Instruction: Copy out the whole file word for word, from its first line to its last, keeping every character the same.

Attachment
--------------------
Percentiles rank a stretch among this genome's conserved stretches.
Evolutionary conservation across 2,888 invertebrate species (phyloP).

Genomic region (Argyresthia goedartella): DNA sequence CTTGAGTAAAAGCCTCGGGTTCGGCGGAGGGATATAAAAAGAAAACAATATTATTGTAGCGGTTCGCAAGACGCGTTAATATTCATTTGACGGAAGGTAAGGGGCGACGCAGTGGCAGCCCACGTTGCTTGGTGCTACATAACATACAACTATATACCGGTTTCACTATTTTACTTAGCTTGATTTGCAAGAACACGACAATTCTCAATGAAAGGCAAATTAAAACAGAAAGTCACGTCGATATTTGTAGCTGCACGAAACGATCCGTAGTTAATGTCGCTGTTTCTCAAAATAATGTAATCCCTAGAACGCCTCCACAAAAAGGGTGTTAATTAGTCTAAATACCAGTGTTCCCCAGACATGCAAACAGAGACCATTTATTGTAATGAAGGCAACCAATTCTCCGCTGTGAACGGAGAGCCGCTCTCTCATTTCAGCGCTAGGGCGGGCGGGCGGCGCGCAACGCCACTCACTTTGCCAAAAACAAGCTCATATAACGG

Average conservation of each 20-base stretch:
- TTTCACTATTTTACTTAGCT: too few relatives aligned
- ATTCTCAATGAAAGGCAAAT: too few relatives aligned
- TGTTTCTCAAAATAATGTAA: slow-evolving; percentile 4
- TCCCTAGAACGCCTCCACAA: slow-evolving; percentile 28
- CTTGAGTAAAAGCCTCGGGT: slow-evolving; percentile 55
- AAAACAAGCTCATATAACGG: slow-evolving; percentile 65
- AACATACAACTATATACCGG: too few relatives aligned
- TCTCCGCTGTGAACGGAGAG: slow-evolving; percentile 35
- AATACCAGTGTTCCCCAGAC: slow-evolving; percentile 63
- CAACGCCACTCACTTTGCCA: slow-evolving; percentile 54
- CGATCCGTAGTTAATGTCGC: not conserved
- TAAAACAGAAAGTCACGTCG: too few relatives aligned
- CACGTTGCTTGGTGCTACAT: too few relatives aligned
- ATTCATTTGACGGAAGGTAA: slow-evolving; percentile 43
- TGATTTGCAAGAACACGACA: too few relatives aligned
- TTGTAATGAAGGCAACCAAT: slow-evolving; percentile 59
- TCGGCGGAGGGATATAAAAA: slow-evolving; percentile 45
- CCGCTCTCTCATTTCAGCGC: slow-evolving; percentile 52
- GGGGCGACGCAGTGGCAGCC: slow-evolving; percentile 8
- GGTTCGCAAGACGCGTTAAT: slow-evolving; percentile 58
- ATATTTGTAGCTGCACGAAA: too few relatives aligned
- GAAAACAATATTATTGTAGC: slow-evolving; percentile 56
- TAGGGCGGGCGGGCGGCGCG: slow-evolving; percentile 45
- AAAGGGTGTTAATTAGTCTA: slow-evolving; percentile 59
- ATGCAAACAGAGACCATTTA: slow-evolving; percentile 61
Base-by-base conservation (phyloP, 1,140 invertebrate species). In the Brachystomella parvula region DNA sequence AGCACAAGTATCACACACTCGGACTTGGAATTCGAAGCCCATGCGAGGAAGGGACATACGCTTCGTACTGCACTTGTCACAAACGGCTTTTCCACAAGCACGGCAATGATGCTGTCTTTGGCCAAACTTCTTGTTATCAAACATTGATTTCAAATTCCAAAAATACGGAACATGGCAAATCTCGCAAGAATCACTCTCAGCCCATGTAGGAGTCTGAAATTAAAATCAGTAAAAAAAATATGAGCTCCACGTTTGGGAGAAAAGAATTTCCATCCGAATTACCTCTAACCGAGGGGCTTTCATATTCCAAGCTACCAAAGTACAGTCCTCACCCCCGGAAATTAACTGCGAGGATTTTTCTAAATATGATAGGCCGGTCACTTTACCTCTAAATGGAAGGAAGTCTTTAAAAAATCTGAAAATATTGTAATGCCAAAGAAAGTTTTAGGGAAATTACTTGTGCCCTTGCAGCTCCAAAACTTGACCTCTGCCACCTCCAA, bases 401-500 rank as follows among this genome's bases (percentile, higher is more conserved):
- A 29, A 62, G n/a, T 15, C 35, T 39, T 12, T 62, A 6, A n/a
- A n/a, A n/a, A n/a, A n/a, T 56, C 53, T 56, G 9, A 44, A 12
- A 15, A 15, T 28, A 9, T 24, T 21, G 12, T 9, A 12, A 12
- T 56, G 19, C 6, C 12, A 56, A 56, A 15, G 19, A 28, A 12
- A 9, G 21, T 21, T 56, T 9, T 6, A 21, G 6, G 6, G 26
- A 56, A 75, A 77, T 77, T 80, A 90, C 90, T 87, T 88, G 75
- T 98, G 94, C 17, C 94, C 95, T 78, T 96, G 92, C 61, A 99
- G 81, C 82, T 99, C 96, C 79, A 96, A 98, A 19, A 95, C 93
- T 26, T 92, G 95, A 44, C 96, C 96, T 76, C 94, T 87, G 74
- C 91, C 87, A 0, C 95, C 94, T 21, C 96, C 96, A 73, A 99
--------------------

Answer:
Percentiles rank a stretch among this genome's conserved stretches.
Evolutionary conservation across 2,888 invertebrate species (phyloP).

Genomic region (Argyresthia goedartella): DNA sequence CTTGAGTAAAAGCCTCGGGTTCGGCGGAGGGATATAAAAAGAAAACAATATTATTGTAGCGGTTCGCAAGACGCGTTAATATTCATTTGACGGAAGGTAAGGGGCGACGCAGTGGCAGCCCACGTTGCTTGGTGCTACATAACATACAACTATATACCGGTTTCACTATTTTACTTAGCTTGATTTGCAAGAACACGACAATTCTCAATGAAAGGCAAATTAAAACAGAAAGTCACGTCGATATTTGTAGCTGCACGAAACGATCCGTAGTTAATGTCGCTGTTTCTCAAAATAATGTAATCCCTAGAACGCCTCCACAAAAAGGGTGTTAATTAGTCTAAATACCAGTGTTCCCCAGACATGCAAACAGAGACCATTTATTGTAATGAAGGCAACCAATTCTCCGCTGTGAACGGAGAGCCGCTCTCTCATTTCAGCGCTAGGGCGGGCGGGCGGCGCGCAACGCCACTCACTTTGCCAAAAACAAGCTCATATAACGG

Average conservation of each 20-base stretch:
- TTTCACTATTTTACTTAGCT: too few relatives aligned
- ATTCTCAATGAAAGGCAAAT: too few relatives aligned
- TGTTTCTCAAAATAATGTAA: slow-evolving; percentile 4
- TCCCTAGAACGCCTCCACAA: slow-evolving; percentile 28
- CTTGAGTAAAAGCCTCGGGT: slow-evolving; percentile 55
- AAAACAAGCTCATATAACGG: slow-evolving; percentile 65
- AACATACAACTATATACCGG: too few relatives aligned
- TCTCCGCTGTGAACGGAGAG: slow-evolving; percentile 35
- AATACCAGTGTTCCCCAGAC: slow-evolving; percentile 63
- CAACGCCACTCACTTTGCCA: slow-evolving; percentile 54
- CGATCCGTAGTTAATGTCGC: not conserved
- TAAAACAGAAAGTCACGTCG: too few relatives aligned
- CACGTTGCTTGGTGCTACAT: too few relatives aligned
- ATTCATTTGACGGAAGGTAA: slow-evolving; percentile 43
- TGATTTGCAAGAACACGACA: too few relatives aligned
- TTGTAATGAAGGCAACCAAT: slow-evolving; percentile 59
- TCGGCGGAGGGATATAAAAA: slow-evolving; percentile 45
- CCGCTCTCTCATTTCAGCGC: slow-evolving; percentile 52
- GGGGCGACGCAGTGGCAGCC: slow-evolving; percentile 8
- GGTTCGCAAGACGCGTTAAT: slow-evolving; percentile 58
- ATATTTGTAGCTGCACGAAA: too few relatives aligned
- GAAAACAATATTATTGTAGC: slow-evolving; percentile 56
- TAGGGCGGGCGGGCGGCGCG: slow-evolving; percentile 45
- AAAGGGTGTTAATTAGTCTA: slow-evolving; percentile 59
- ATGCAAACAGAGACCATTTA: slow-evolving; percentile 61
Base-by-base conservation (phyloP, 1,140 invertebrate species). In the Brachystomella parvula region DNA sequence AGCACAAGTATCACACACTCGGACTTGGAATTCGAAGCCCATGCGAGGAAGGGACATACGCTTCGTACTGCACTTGTCACAAACGGCTTTTCCACAAGCACGGCAATGATGCTGTCTTTGGCCAAACTTCTTGTTATCAAACATTGATTTCAAATTCCAAAAATACGGAACATGGCAAATCTCGCAAGAATCACTCTCAGCCCATGTAGGAGTCTGAAATTAAAATCAGTAAAAAAAATATGAGCTCCACGTTTGGGAGAAAAGAATTTCCATCCGAATTACCTCTAACCGAGGGGCTTTCATATTCCAAGCTACCAAAGTACAGTCCTCACCCCCGGAAATTAACTGCGAGGATTTTTCTAAATATGATAGGCCGGTCACTTTACCTCTAAATGGAAGGAAGTCTTTAAAAAATCTGAAAATATTGTAATGCCAAAGAAAGTTTTAGGGAAATTACTTGTGCCCTTGCAGCTCCAAAACTTGACCTCTGCCACCTCCAA, bases 401-500 rank as follows among this genome's bases (percentile, higher is more conserved):
- A 29, A 62, G n/a, T 15, C 35, T 39, T 12, T 62, A 6, A n/a
- A n/a, A n/a, A n/a, A n/a, T 56, C 53, T 56, G 9, A 44, A 12
- A 15, A 15, T 28, A 9, T 24, T 21, G 12, T 9, A 12, A 12
- T 56, G 19, C 6, C 12, A 56, A 56, A 15, G 19, A 28, A 12
- A 9, G 21, T 21, T 56, T 9, T 6, A 21, G 6, G 6, G 26
- A 56, A 75, A 77, T 77, T 80, A 90, C 90, T 87, T 88, G 75
- T 98, G 94, C 17, C 94, C 95, T 78, T 96, G 92, C 61, A 99
- G 81, C 82, T 99, C 96, C 79, A 96, A 98, A 19, A 95, C 93
- T 26, T 92, G 95, A 44, C 96, C 96, T 76, C 94, T 87, G 74
- C 91, C 87, A 0, C 95, C 94, T 21, C 96, C 96, A 73, A 99